Decommissioning of Blackwattle Bay zone substation is planned for early 2019, once the network and upgrade works have been completed. After the substation has been decommissioned and equipment removed, the site would be made safe and prepared for future use. At this time, Ausgrid would consider whether the site is required to be kept. Unless notified, local electricity supply would not be affected by these works.
The project will be completed in stages as outlined above. The first stage has started, with the smaller distribution substations currently being upgraded across Pyrmont, Ultimo and Chippendale. Nearby residents and businesses are being consulted in advance with details on how the activities may affect them. This work will continue until the end of 2017.
Ausgrid is planning to start engaging on stage two in early 2017 with work estimated to start afterwards. It is anticipated that final conversion of transformers and decommissioning of Blackwattle Bay zone substation will occur in early 2019.
As Ausgrid plans this project, there are a number of factors to consider, including:
- community impacts
- availability of space around existing utility services
- environmental and heritage impacts
- cost (minimising the impact on electricity bills)
- technical feasibility
- traffic impacts including light rail, pedestrian, bicycle and road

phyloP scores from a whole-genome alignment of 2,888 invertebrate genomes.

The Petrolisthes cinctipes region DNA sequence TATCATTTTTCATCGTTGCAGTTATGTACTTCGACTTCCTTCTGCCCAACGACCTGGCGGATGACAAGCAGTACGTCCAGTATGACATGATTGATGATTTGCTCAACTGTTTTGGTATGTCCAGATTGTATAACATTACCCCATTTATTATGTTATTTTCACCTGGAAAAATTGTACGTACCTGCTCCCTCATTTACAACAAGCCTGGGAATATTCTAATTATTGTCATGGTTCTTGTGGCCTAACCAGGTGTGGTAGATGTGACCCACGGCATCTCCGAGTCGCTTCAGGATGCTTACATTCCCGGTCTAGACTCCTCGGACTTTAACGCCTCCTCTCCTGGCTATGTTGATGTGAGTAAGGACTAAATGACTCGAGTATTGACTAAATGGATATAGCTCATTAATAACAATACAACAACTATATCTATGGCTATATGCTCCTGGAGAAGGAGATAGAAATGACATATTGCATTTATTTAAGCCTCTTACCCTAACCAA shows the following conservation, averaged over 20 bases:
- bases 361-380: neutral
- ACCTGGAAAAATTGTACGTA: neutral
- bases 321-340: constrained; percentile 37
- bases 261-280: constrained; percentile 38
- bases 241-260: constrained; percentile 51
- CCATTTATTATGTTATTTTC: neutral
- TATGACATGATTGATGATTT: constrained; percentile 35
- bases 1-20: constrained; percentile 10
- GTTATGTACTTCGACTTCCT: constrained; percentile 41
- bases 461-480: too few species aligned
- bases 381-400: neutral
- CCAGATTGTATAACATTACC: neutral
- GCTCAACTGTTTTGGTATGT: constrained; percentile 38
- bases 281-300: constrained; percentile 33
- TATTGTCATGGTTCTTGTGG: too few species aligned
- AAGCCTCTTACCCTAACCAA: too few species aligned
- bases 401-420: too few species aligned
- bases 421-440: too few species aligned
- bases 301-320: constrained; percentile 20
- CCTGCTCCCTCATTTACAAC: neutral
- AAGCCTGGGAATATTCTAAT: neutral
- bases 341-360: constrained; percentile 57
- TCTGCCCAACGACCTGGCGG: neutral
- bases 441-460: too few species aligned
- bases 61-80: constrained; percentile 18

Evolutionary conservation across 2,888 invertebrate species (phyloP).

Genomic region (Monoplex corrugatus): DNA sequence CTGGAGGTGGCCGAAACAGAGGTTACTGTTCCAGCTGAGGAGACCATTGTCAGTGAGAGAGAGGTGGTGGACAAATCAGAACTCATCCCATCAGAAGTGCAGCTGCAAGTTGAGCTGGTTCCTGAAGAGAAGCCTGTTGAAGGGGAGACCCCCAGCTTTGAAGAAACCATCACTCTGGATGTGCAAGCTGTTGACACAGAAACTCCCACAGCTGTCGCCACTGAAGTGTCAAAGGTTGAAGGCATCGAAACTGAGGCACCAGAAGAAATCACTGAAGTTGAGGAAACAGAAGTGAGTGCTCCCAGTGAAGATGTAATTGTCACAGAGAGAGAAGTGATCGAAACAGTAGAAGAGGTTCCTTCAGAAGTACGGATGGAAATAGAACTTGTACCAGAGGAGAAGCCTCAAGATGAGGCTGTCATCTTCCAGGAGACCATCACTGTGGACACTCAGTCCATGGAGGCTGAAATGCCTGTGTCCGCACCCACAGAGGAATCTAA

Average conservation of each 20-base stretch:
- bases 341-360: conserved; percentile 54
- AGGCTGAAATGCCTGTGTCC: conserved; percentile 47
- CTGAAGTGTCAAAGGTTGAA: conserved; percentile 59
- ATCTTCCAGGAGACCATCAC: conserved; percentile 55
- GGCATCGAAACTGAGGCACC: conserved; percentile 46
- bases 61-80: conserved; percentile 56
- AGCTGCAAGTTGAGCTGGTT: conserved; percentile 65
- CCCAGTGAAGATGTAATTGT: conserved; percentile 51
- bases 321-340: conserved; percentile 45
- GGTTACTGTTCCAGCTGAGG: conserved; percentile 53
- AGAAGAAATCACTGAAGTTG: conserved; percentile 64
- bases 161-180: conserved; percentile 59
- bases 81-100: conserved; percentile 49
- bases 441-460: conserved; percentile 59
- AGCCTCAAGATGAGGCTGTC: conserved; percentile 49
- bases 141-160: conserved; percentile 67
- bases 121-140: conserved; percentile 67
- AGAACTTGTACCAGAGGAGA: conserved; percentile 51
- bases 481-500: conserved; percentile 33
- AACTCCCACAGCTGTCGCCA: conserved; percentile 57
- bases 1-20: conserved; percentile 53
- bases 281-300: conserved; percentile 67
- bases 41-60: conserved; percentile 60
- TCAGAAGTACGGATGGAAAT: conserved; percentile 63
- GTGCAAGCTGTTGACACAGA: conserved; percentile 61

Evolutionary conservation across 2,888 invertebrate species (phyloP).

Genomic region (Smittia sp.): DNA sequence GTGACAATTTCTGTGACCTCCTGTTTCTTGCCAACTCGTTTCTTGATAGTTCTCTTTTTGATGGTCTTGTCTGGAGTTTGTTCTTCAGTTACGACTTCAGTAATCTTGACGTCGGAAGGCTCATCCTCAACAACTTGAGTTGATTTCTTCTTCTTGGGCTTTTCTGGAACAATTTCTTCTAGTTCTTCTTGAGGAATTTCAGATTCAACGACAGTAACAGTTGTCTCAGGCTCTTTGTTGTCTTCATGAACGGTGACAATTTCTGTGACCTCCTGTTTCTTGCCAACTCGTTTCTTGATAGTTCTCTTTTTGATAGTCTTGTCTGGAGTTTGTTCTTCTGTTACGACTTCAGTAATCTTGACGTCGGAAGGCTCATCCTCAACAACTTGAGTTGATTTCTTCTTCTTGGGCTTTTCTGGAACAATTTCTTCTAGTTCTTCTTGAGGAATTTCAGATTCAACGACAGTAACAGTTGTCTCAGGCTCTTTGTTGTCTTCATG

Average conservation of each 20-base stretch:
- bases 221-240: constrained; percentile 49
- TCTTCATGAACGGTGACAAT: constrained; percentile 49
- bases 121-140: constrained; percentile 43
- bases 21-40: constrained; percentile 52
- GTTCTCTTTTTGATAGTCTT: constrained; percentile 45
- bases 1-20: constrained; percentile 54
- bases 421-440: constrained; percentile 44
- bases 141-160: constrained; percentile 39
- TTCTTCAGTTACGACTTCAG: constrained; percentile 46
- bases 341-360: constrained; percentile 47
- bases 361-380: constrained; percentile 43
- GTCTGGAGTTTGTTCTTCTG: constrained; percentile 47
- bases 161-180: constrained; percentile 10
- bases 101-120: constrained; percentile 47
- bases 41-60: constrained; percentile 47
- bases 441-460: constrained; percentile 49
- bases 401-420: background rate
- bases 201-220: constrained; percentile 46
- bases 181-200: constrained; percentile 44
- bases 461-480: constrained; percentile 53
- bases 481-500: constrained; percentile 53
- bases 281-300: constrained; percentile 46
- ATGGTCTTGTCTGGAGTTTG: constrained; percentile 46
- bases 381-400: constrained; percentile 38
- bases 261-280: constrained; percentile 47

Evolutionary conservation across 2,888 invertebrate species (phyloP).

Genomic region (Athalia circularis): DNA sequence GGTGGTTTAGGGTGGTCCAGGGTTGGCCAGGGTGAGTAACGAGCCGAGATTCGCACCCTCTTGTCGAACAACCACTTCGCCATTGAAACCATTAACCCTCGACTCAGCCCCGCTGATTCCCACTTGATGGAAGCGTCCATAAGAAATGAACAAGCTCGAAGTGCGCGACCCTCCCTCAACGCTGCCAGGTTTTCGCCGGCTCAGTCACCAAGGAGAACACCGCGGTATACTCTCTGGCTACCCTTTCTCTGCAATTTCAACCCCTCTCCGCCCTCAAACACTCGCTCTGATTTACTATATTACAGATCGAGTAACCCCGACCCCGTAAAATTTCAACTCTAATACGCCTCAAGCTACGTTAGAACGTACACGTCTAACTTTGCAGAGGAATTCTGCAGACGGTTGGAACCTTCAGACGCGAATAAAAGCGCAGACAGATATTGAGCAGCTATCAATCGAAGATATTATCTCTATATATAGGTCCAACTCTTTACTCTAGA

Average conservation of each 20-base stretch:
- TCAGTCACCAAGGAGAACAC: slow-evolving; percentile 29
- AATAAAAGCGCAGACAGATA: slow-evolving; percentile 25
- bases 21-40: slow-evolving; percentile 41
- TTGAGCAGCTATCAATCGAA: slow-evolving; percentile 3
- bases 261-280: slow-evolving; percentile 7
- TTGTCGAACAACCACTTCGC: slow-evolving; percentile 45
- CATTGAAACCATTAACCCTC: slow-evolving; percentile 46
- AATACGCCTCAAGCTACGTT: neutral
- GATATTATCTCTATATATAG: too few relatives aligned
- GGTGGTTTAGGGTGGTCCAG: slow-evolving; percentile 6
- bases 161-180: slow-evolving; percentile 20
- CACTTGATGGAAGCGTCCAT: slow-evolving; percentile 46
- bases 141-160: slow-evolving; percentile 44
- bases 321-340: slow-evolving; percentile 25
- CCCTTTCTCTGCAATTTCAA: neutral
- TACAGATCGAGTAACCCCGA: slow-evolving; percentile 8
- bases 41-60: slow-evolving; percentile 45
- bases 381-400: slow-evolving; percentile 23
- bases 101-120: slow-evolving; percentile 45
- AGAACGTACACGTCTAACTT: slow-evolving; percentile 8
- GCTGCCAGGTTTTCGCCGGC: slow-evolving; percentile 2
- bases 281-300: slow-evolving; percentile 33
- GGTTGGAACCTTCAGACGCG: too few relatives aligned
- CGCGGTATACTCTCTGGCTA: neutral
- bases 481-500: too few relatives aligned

- stakeholders who may be uniquely impacted by temporary power disruptions or construction
We will continue to provide updates on planned activities and information on what to expect during construction as the project progresses. Feedback from the community, councils and other authorities is encouraged during all stages of the project. All feedback is considered during planning and scheduling to assist in minimising impacts on the surrounding communities. To find out more or to provide feedback to Ausgrid, please get in touch any time via the contacts on the right of this page.
Under the Environmental Planning and Assessment Act 1979, Ausgrid is the determining authority for the various stages of this project. Environmental assessments are prepared for each stage in accordance with Part 5 of the Environmental Planning and Assessment Act 1979 and Clause 228 of the Environmental Planning and Assessment Regulation 2000.
There will be planned power outages during some stages of this project. All potentially affected community and business members would be notified in advance if they are to be affected by temporary power interruptions. This page will be updated regularly with information and for details specific to your area, please, visit Ausgrid's power outage page.
Like on any construction site there will be typical construction impacts such as noise and dust. Ausgrid assesses potential impacts as part of the environmental assessments and puts measures in place to minimise impacts on the local environment.
Impacts to residents and businesses will vary during each stage of the project and will depend on proximity to assets. Initially impacts may include temporary power interruptions or parking/traffic restrictions, but there will also be construction related impacts during some stages. Like any construction work, the project will involve noise and dust, which we would work to reduce as much as possible.
Ausgrid will continue to provide regular updates to the community living or working in the areas where we are, or plan to be working.